What do giraffes and fighter pilots have in common? They both experience extreme rushes of blood from the head: pilots (from the force created by rapid acceleration) and giraffes (merely from lifting their necks). Pilots wear special flight suits to avoid fainting. Now, a new study suggests that a powerful heart is what keeps the giraffes from swooning.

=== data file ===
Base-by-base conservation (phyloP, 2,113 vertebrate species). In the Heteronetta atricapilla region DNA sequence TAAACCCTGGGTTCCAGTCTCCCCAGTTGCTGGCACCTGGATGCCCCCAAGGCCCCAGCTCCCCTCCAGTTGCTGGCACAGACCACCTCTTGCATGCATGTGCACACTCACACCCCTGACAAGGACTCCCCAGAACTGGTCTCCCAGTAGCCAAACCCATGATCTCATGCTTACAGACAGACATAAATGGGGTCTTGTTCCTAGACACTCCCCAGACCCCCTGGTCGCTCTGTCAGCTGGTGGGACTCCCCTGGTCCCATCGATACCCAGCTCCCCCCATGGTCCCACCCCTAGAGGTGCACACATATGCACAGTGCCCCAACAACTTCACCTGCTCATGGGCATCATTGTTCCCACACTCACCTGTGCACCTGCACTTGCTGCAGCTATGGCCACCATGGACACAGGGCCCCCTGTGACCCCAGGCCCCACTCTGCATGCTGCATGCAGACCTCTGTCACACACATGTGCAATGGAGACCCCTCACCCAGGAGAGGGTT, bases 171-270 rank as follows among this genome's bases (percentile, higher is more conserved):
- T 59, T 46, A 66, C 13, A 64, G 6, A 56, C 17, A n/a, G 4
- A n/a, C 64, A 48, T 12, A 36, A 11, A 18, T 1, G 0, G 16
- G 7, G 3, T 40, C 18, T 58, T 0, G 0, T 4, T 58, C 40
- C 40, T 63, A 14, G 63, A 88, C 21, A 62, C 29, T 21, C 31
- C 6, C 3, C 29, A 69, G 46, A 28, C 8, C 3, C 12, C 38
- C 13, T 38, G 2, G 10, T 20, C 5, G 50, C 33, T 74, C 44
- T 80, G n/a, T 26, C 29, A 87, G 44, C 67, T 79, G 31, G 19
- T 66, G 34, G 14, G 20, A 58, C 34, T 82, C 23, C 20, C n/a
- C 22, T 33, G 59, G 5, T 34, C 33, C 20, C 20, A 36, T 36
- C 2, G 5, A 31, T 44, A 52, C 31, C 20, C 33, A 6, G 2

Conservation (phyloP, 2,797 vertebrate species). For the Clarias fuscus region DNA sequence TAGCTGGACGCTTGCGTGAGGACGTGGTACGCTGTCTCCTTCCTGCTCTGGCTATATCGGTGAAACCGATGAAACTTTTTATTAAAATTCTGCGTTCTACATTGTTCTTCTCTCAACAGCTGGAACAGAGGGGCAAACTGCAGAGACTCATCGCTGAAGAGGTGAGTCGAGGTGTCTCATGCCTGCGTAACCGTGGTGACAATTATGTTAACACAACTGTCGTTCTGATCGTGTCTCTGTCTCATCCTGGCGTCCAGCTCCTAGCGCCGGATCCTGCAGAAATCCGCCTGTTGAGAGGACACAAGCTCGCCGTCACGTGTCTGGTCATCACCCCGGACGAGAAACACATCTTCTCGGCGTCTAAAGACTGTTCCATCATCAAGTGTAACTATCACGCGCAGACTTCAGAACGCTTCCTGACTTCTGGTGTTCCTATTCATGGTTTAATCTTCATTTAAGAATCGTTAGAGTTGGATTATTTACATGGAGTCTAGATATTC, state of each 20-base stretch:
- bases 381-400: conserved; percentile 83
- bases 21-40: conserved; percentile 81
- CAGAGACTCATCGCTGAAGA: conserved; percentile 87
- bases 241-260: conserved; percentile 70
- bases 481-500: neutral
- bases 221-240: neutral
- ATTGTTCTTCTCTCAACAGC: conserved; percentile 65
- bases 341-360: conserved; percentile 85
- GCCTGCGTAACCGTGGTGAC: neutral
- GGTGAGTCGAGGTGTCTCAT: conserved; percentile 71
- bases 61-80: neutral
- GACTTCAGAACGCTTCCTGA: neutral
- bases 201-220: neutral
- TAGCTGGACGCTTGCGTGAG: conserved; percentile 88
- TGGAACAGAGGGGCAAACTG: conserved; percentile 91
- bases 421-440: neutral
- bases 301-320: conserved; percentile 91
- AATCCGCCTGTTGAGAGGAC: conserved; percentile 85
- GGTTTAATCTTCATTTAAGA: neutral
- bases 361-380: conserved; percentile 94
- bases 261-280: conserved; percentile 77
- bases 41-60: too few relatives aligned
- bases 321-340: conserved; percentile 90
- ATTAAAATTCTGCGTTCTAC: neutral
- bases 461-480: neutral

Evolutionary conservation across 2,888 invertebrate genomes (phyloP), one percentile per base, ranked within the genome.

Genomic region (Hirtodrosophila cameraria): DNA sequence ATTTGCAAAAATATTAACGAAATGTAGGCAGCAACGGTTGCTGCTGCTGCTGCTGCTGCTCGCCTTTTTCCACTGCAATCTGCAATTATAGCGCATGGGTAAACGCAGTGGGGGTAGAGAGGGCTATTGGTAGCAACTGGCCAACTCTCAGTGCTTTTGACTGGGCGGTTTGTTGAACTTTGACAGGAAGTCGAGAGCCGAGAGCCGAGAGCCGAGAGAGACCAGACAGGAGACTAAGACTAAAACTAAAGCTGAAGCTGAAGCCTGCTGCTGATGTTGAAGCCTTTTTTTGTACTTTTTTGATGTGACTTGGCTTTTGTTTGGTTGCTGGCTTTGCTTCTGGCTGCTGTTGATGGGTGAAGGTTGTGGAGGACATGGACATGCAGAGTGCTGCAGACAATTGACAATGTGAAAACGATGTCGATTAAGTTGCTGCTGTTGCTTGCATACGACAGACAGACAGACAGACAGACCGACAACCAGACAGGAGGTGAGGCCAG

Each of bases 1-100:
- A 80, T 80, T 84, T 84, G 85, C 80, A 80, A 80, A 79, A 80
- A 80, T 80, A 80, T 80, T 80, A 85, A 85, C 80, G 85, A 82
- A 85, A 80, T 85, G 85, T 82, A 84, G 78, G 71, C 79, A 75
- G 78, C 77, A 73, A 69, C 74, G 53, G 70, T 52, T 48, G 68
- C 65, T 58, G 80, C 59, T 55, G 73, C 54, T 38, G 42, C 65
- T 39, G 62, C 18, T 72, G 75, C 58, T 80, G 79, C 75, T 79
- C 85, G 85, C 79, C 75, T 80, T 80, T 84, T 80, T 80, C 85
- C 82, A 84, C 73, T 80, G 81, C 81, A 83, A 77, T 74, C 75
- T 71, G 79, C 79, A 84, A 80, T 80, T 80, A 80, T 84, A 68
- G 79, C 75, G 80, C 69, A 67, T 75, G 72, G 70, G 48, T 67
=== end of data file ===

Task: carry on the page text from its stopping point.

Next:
Thanks to its long neck, a giraffe’s head can rise up to 5 meters in mere seconds after the creature takes a drink. One would expect this dramatic motion to trigger a massive drain of blood from the brain, but giraffes obviously aren’t fainting all over the place. As long ago as 1955, researchers speculated that giraffes keep their head full using a sort of siphon system, whereby the pull created by blood flowing from the brain via the jugular vein draws extra blood from the heart via the carotid artery. Others hypothesized that the heart alone did the job, pumping blood at sufficiently high pressure to keep the brain running smoothly.